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The origin of the place name “Mendocino,” which today belongs to a cou

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Re: The origin of the place name “Mendocino,” which today belongs to a cou [#permalink]
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OE Q3

This is a Method of Reasoning question. Only answer (A) contains an accurate description of the second paragraph, which contains neither a conclusion, a single answer, nor a debunking. It does offer alternate explanations for the phenomenon of the place name “Mendocino,” but it does not repeat a story found in the first paragraph.
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Re: The origin of the place name “Mendocino,” which today belongs to a cou [#permalink]
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OE Q4

Answer (D) is correct because, in the middle of the second paragraph, we learn that “the place name was created by the relatively rare method of using the adjective form of the personal name.” None of the other answer choices is supported by the passage.
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Re: The origin of the place name “Mendocino,” which today belongs to a cou [#permalink]
daboo343 wrote:
OE Q1

Keep in mind that this is an Inference problem. Only answer (E) is supported by the passage, which states that it is more plausible that a place name that first appears in 1587 was created in honor of a ruler from 1583 rather than one from 1542. (A) is incorrect because, though “Mendocino” is related to the Argentinean name “Mendoza,” the passage never suggests that the viceroys were born in Argentina. There is no evidence to support answers (B), (C), or (D).

Thanks for the question.
Can you please elaborate how there is no evidence to support (B).
According this: "If one of the two viceroys was thus honored, the place name was created by the relatively rare method of using the adjective form of the personal name, a derivation comparable to that of Smithsonian or Wagnerian." ,
the place name was created by a method, a derivation comparable to ...
so from this cant we infer that Smithsonian and wagnerian are place names? of course its not place names, but the sentence does suggest that.
Could you please suggest where am i going wrong?
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Re: The origin of the place name “Mendocino,” which today belongs to a cou [#permalink]
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daboo343 wrote:
OE Q1

Keep in mind that this is an Inference problem. Only answer (E) is supported by the passage, which states that it is more plausible that a place name that first appears in 1587 was created in honor of a ruler from 1583 rather than one from 1542. (A) is incorrect because, though “Mendocino” is related to the Argentinean name “Mendoza,” the passage never suggests that the viceroys were born in Argentina. There is no evidence to support answers (B), (C), or (D).

Thanks for the question.
Can you please elaborate how there is no evidence to support (B).
According this: "If one of the two viceroys was thus honored, the place name was created by the relatively rare method of using the adjective form of the personal name, a derivation comparable to that of Smithsonian or Wagnerian." ,
the place name was created by a method, a derivation comparable to ...
so from this cant we infer that Smithsonian and wagnerian are place names? of course its not place names, but the sentence does suggest that.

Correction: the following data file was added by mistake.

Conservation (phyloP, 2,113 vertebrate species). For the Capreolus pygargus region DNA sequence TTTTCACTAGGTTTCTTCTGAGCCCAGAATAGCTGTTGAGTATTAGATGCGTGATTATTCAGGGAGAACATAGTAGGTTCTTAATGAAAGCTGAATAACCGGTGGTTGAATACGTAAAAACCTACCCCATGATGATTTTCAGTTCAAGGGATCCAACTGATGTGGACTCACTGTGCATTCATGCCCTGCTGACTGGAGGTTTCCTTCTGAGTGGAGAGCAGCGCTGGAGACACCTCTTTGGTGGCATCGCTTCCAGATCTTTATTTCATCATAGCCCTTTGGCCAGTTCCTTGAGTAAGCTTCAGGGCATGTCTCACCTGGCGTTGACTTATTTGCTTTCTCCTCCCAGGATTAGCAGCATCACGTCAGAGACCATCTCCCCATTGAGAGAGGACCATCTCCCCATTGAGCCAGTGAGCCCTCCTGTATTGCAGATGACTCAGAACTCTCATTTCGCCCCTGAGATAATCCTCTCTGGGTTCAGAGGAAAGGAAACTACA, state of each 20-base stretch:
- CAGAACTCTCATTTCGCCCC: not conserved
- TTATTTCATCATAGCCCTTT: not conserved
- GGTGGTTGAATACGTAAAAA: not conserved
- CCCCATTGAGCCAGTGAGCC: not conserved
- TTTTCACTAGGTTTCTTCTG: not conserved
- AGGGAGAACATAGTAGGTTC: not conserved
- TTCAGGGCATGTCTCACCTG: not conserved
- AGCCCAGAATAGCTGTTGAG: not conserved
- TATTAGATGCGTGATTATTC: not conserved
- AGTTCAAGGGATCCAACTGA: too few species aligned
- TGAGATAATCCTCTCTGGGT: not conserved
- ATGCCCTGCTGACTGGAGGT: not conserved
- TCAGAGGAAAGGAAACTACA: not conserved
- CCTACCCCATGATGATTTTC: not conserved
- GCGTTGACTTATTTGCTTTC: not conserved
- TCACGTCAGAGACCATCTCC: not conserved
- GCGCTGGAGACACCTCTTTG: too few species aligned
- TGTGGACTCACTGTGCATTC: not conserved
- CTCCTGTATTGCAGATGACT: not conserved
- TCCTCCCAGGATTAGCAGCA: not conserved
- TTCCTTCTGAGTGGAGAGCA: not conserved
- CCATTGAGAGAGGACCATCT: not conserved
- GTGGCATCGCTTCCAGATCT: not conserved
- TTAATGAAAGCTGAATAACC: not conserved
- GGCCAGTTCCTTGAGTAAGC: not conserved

Could you please suggest where am i going wrong?

The sentence you are referring to states that Wagnerian and Smithsonian are adjectives. The sentence is not saying that they are names of places, but just adjective forms of the names of Smith and Wagner. The sentence is giving an example of the rare modification of the name. If it had said "like Fort Smithsonian", you would know it was referring to a place. But given the circumstances, we cannot infer that the passage was referring to an actual location, so it cannot be correct.

Does this help?
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Re: The origin of the place name “Mendocino,” which today belongs to a cou [#permalink]
Hi daboo343, My doubt is related to question 2: Why the answer can't be D?
My understanding: The passage doesn't negate any thought throughout its contents. However, C negates one such possibility. Option D on the other hand, is in continuity of the Europeans' thoughts mentioned in the second last line.
Also, we can't just include latitudes and longitudes without any further context.

The origin of the place name “Mendocino,” which today belongs to a county and a city in northern California, is rather murky. We can find a geographic feature named “Cape Mendocino” as early as 1587 on the maps of Ortelius. After his return from an expedition in 1602, Father Antonio de la Ascensión wrote, “There may be some curious person who may wish to know why this cape or point of land came to be named ‘Mendocino.” The reason is that when Don Antonio de Mendoza was viceroy of New Spain in 1542, he sent two ships to the Philippines. When they returned, the first land they saw was this Cape Mendocino, to which they gave the name in honor and remembrance of the viceroy.”

This story endured and was repeated in a somewhat garbled fashion more than two centuries later by Duflot de Mofras. While no substantive evidence for the story has ever been found, this account has also never been conclusively disproved. Since the name apparently does not appear on maps until 1587, it is possible (and more plausible) that the cape was named for Lorenzo Suárez de Mendoza, viceroy of New Spain from 1580 to 1583. If one of the two viceroys was thus honored, the place name was created by the relatively rare method of using the adjective form of the personal name, a derivation comparable to that of Smithsonian or Wagnerian. In Argentina, a Mendocino is a person from the city of Mendoza. It is also not impossible that some European cartographer arbitrarily placed the name on the map. “Mendocino” is the oldest name of a cape that has survived the various phases of real and imaginary California geography, with the same spelling and in the same general location.

(2) Which of the following is most likely to come next were the passage to continue?

(A) Duflot de Mofras was a nineteenth-century French diplomat and explorer who spent four years exploring the western coast of North America.
(B) The study of place names is called toponymy, a word derived from the Greek for “place” and “name.”
(C) However, the name was not definitively identified with a cape at latitude 40° 27’ north until Malaspina placed it on his map in 1791.